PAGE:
Another Dead Banker – Edward P. Gilligan, American Express Executive, Dies at 55
Edward Gilligan, the president of American Express and heir apparent to the company’s chief executive, Kenneth Chenault, died on Friday after falling ill during a flight to New York. He was 55.
The cause was believed to be a heart attack, a company spokesman said. Mr. Gilligan was aboard a corporate jet with several colleagues returning from a business trip to Tokyo. CPR was performed during the flight, which was diverted to Green Bay, Wis., the spokesman said. Mr. Gilligan was pronounced dead at a hospital in the area.
Mr. Gilligan was appointed president of American Express, the world’s largest issuer of credit cards, in 2013, establishing him as the likely future chief executive. He oversaw the company’s small business, merchant, global consumer, network, merchant, risk and banking groups.
He started at American Express 35 years ago as an intern while earning an undergraduate degree in economics and management from New York University. He rose steadily through the company’s ranks, becoming vice president for business travel and later senior vice president for commercial card and business travel for the Eastern United States.
In 2002 he moved to London, where he headed the company’s international consumer card division. He returned to the United States in 2009 and led efforts to integrate American Express into social media, helping to embed the company’s offerings on Facebook as well as through tech companies like Uber.
“Ed loved to talk tech; he loved to talk sports; he was a great storyteller,” said Michael O’Neill, American Express’s executive vice president for corporate affairs. “He was the guy at dinner you wanted to be seated next to.”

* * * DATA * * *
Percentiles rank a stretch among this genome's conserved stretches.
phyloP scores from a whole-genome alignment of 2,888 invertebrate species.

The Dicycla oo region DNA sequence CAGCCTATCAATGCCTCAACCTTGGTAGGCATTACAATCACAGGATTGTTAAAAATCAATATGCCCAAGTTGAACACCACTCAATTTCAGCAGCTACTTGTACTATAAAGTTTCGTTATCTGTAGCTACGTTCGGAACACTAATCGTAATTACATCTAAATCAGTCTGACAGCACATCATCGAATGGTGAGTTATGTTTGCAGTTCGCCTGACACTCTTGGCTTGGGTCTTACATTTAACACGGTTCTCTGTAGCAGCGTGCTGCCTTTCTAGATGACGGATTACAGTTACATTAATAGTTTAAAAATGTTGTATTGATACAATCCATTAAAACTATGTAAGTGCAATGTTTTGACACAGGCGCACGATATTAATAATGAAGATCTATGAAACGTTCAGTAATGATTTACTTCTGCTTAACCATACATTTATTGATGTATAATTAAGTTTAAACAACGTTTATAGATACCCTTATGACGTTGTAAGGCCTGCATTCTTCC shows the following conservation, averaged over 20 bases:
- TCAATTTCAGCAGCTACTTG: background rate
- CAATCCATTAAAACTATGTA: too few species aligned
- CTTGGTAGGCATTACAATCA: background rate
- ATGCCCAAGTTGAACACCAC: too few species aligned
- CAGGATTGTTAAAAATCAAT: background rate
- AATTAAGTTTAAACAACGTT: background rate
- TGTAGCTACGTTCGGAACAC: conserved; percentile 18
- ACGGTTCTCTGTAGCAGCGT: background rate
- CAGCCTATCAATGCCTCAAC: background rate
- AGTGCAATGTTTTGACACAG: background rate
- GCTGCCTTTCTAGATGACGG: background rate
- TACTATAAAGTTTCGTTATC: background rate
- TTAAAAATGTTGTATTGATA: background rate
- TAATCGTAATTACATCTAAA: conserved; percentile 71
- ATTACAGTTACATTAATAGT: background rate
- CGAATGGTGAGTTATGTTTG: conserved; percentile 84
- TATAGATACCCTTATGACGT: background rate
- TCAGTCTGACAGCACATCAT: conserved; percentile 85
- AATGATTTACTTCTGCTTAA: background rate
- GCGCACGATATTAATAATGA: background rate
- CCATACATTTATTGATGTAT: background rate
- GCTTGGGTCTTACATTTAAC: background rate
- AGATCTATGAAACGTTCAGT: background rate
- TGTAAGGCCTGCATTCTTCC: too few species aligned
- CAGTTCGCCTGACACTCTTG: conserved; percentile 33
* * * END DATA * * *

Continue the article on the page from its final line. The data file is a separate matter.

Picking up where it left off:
Mr. Gilligan’s death comes during a challenging period for American Express. In February, the company and the big-box retailer Costco announced that they were unable to agree on terms to extend a 16-year relationship in which American Express was the only card Costco accepted. Mr. Chenault said at the time that the news would affect one-tenth of all American Express cards, describing it as a financial blow that would hurt the company’s results for two years.
That same month, a Federal District Court judge in Brooklyn ruled that American Express had violated antitrust law by prohibiting retailers from directing consumers to lower-cost cards. The judge, Nicholas Garaufis, ruled that the company’s actions “imposed actual, concrete harms on competition.” The company said it would appeal.
American Express’s statement on Friday did not say how Mr. Gilligan’s death would affect succession plans at the company.
Mr. Gilligan, who lived on the Upper West Side of Manhattan, was born on July 13, 1959, in Brooklyn and attended Xaverian, a Roman Catholic high school there, before enrolling at N.Y.U.
He is survived by his wife, Lisa; their four children, Katie, Meaghan, Kevin and Shane; and a brother, Michael.